The Fall Experimental Football League, the latest in the long line of alphabet soup alternative football leagues, kicks off its first season on Wednesday night when the Omaha Mammoths face the Boston Brawlers at a baseball park in the “major city” of Omaha.
The FXFL, the brainchild of someone named Brian Woods, claims it’s a pure developmental league, with no intent of competing with the established NFL. Woods has also claimed the majority of FXFL players will have come from NFL training camps into his league, with the intent of getting them back to the big league as quickly as possible.
Well, if you look at the roster the Brawlers just released, you will see that just over a third of those players were in NFL camps this summer, but some of them do have rap sheets and checkered pasts that would make the NFL proud.
Of the 40 men on the Brawlers’ roster, only 15 were in NFL training camps this summer (all were released, obviously, and none were then signed to any team or its practice squad): C Matt Armstrong (New Orleans), QB Tahj Boyd (NY Jets), WR Jasper Collins (Cincinnati), DB Avery Cunningham and LB Phillip Steward (St. Louis), OL Jon Halapio and WR Wilson Van Hooser (New England), WR Julian Horton, DB Hakeem Smith and LB Jonathan Willard (Tennessee), OL RJ Mattes (New England and Tampa Bay), DL Chris McAllister (Houston), OL David Mims (Baltimore), TE/FB Cam White (Indianapolis) and DB Ryan White (Green Bay).
Only two (Boyd and Jon Halapio) were even drafted by NFL teams this spring, while two others (LB Ronnell Lewis and LB Greg Romeus) were prior draftees, having been selected in 2012 and 2011, respectively.
Four others (LB Quandon Christian, DL Johnnie Farms, OL Will Latu and LB Garrett Waggoner) had post-draft undrafted free agent mini-camp looks in the spring, but were not brought back for summer camp.
There are some fringe guys who have been in NFL camps before (DL Junior Aumavae, TE Brandon Ford, WR Vidal Hazelton, P/K Morgan Lineberry, OL Tori Mobley, RB Emmanuel Moody, OL Randy Richards and WR Isaiah Voegeli, which the FXFL will try to tell you is “NFL experience,” but it’s really not), some guys who have been in and out of Arena Football (DL Darryl Cato-Bishop, QB Carson Coffman, WR Corbin Louks), a veteran of the UFL (RB Wynel Seldon), a guy who played in Sweden this summer (QB Joe Clancy), a guy who played with the San Angelo Bandits of something called the Lone Star Football League (LS Avery Rigg), one who spent two months in the CFL this summer (the aforementioned Greg Romeus) and a guy who doesn’t appear to have ever been in anyone’s camp (RB Hyppollite Martin).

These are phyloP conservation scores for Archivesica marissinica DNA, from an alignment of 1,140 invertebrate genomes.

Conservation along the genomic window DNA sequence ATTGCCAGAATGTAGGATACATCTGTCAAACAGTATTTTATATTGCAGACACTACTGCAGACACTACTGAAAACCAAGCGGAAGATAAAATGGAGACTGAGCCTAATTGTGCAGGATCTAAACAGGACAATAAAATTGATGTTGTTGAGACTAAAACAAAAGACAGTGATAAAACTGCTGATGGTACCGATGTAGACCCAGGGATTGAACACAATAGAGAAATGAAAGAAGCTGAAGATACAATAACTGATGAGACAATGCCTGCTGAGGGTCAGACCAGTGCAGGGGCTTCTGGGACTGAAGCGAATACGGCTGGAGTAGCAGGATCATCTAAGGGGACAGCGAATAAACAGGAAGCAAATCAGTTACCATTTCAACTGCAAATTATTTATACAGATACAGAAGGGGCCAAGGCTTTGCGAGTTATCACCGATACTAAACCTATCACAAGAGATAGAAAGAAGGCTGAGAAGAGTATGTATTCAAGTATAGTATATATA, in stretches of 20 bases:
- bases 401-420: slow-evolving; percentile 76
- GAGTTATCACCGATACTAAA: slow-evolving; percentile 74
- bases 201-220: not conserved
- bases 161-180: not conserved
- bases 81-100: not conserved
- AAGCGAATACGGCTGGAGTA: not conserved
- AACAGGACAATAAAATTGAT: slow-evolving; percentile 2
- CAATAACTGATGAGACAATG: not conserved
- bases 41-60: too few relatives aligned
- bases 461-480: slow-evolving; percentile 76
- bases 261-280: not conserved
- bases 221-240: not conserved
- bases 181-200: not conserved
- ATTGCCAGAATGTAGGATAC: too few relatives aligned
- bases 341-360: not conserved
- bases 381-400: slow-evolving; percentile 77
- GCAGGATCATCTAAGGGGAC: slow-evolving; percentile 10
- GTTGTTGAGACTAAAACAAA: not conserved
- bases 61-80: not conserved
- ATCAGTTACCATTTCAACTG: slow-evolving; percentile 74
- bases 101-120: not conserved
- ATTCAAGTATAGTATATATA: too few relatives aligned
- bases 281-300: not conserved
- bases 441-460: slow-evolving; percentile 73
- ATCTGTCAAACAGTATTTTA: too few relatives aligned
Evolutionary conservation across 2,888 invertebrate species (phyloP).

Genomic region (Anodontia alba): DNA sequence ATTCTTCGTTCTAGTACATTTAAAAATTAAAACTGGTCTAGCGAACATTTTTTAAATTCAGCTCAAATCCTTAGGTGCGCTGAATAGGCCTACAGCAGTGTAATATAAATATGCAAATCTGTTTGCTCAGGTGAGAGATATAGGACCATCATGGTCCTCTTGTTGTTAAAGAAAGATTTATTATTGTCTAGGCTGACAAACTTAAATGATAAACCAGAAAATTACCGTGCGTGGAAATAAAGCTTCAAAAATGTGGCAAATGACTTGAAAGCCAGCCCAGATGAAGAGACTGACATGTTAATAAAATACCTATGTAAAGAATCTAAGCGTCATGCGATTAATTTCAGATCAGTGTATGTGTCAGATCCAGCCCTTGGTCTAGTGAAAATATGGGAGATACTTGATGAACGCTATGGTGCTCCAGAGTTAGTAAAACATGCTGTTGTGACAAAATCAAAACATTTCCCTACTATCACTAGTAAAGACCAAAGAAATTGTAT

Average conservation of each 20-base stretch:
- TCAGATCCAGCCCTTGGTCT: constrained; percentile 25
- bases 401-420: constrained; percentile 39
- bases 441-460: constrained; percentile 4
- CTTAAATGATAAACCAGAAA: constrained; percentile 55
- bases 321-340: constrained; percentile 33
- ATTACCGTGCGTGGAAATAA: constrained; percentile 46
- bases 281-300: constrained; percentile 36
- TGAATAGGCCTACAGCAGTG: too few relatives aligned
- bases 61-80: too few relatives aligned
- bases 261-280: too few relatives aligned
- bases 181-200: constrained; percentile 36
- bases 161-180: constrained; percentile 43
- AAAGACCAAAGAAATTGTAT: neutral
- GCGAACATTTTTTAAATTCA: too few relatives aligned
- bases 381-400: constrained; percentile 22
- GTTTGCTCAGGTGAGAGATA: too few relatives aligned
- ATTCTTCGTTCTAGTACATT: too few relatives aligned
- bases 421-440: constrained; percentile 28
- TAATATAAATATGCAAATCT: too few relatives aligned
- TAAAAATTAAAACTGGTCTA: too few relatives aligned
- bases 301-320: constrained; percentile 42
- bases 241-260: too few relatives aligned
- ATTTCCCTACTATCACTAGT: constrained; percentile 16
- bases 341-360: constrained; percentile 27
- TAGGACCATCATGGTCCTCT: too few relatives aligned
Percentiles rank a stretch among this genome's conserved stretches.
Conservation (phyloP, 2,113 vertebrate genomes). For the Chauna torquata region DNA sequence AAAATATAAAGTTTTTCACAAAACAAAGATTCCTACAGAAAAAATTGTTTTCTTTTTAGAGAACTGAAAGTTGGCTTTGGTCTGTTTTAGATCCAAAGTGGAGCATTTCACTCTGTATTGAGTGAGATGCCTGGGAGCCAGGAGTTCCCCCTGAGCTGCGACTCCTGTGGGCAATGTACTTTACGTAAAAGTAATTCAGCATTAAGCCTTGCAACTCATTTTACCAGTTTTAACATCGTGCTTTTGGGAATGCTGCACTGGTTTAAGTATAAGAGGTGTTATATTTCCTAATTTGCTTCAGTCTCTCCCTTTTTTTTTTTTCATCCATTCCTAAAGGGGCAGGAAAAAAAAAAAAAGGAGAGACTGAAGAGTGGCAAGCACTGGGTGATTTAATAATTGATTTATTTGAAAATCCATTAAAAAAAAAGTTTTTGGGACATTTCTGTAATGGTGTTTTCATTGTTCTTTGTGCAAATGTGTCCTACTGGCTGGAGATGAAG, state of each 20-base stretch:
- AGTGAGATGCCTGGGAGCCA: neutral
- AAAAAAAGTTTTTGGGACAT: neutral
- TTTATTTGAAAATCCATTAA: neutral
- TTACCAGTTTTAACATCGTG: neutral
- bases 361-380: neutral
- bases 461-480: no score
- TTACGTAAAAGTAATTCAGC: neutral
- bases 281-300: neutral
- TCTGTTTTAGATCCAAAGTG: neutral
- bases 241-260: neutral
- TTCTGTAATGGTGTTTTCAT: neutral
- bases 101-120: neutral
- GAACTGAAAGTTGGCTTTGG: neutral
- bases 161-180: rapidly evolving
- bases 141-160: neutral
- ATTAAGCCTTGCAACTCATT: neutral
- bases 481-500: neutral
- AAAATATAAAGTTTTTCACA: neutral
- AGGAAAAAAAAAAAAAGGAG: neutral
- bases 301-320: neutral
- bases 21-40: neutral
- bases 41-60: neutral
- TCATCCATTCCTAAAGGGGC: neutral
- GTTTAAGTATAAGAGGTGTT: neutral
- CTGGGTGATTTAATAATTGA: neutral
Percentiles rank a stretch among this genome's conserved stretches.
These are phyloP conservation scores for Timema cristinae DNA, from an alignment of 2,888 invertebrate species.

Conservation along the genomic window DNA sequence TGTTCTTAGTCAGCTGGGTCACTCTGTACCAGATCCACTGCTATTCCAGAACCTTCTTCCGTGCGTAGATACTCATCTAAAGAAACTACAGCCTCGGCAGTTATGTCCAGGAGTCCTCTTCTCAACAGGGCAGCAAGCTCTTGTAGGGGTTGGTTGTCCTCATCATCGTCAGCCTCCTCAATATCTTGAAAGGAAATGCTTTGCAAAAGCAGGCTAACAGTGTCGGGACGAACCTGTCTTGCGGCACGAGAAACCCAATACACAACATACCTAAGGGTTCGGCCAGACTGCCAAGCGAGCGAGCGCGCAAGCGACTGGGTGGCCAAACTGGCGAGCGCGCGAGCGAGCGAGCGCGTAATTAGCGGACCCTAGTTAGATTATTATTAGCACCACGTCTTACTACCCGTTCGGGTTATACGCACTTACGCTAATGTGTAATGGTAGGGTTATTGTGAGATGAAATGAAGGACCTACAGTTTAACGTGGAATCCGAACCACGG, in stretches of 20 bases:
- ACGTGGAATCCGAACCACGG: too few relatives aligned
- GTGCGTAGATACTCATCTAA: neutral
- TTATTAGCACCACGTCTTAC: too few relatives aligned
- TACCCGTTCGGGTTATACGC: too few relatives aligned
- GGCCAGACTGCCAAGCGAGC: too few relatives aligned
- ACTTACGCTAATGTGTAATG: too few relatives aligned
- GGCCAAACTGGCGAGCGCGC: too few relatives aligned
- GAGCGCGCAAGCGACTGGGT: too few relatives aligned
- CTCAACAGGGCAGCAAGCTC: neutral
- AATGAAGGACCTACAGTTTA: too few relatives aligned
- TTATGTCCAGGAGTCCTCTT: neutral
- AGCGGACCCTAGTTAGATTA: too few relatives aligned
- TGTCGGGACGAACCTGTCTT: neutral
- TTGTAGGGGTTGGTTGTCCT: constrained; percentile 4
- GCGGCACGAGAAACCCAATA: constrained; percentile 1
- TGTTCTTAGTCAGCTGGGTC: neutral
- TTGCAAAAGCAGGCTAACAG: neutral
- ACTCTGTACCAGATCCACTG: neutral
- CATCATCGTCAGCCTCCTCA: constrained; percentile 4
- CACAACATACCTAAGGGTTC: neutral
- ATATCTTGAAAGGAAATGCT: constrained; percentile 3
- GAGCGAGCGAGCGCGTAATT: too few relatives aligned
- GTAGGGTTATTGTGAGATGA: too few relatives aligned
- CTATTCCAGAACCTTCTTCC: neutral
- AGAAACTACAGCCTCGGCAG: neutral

And then we have the players with….a few issues, shall we say. There’s DB Ashton Cobb, who hasn’t played at a high level since leaving Kentucky in 2009 (where he was charged with stalking his girlfriend), DL John Drew (who was kicked out of Duke for firing a gun on campus in 2010), the aforementioned Ronnell Lewis (who was arrested and tased – twice – in April of 2013 after a bar brawl in Norman, Oklahoma), CB (and former quarterback and FedEx scion) Cannon Smith, who was arrested and charged with public intoxication and disorderly conduct after an incident early one morning in 2010) and DB Trey Wolfe, whose life story has been a mess, with stops at three different schools, at least two kids by two different women, an arrest record and academic woes.
It’s not really a surprise that not all is as it seems with the FXFL. This was supposed to be a league with “at least six teams” (with a team in Austin, Texas to be owned by a pair of former NFL players), playing eight games, then a six team league playing six games, then a four team league playing six games. It’s now a three-and-a-half team league after its Florida Blacktips franchise became a
traveling circus “floating franchise” utilizing “an all-star format,” which has yet to be explained. Omaha, Boston and Brooklyn will play five games, while the Blacktips will play three. There are apparently no playoffs planned. There was supposed to be a draft (there wasn’t, players were just assigned to teams) and it was supposed to be for players no more than two years removed from college (you can see that didn’t happen).
They will be on television, though. Regional sports networks like NESN and SNY will carry games, as will ESPN3. You’ll be watching glorified scrimmages with guys who have been together for two weeks, some of whom haven’t played competitively in a couple of years, whose goal isn’t to help their team win but to succeed individually. How can it miss?
Look, I’m all over alternative leagues in most sports, if they’re done well, or at least interestingly. Most have been done poorly in the last 30 years. The USFL spent itself into oblivion, but was a ton of fun. The XFL was a train wreck, but their in-stadium presentation was actually quite good. The UFL was a joke. Other nascent efforts like the new USFL and NAFL are less than 50/50 shots. (The NAFL does get bonus points for hubris, though.)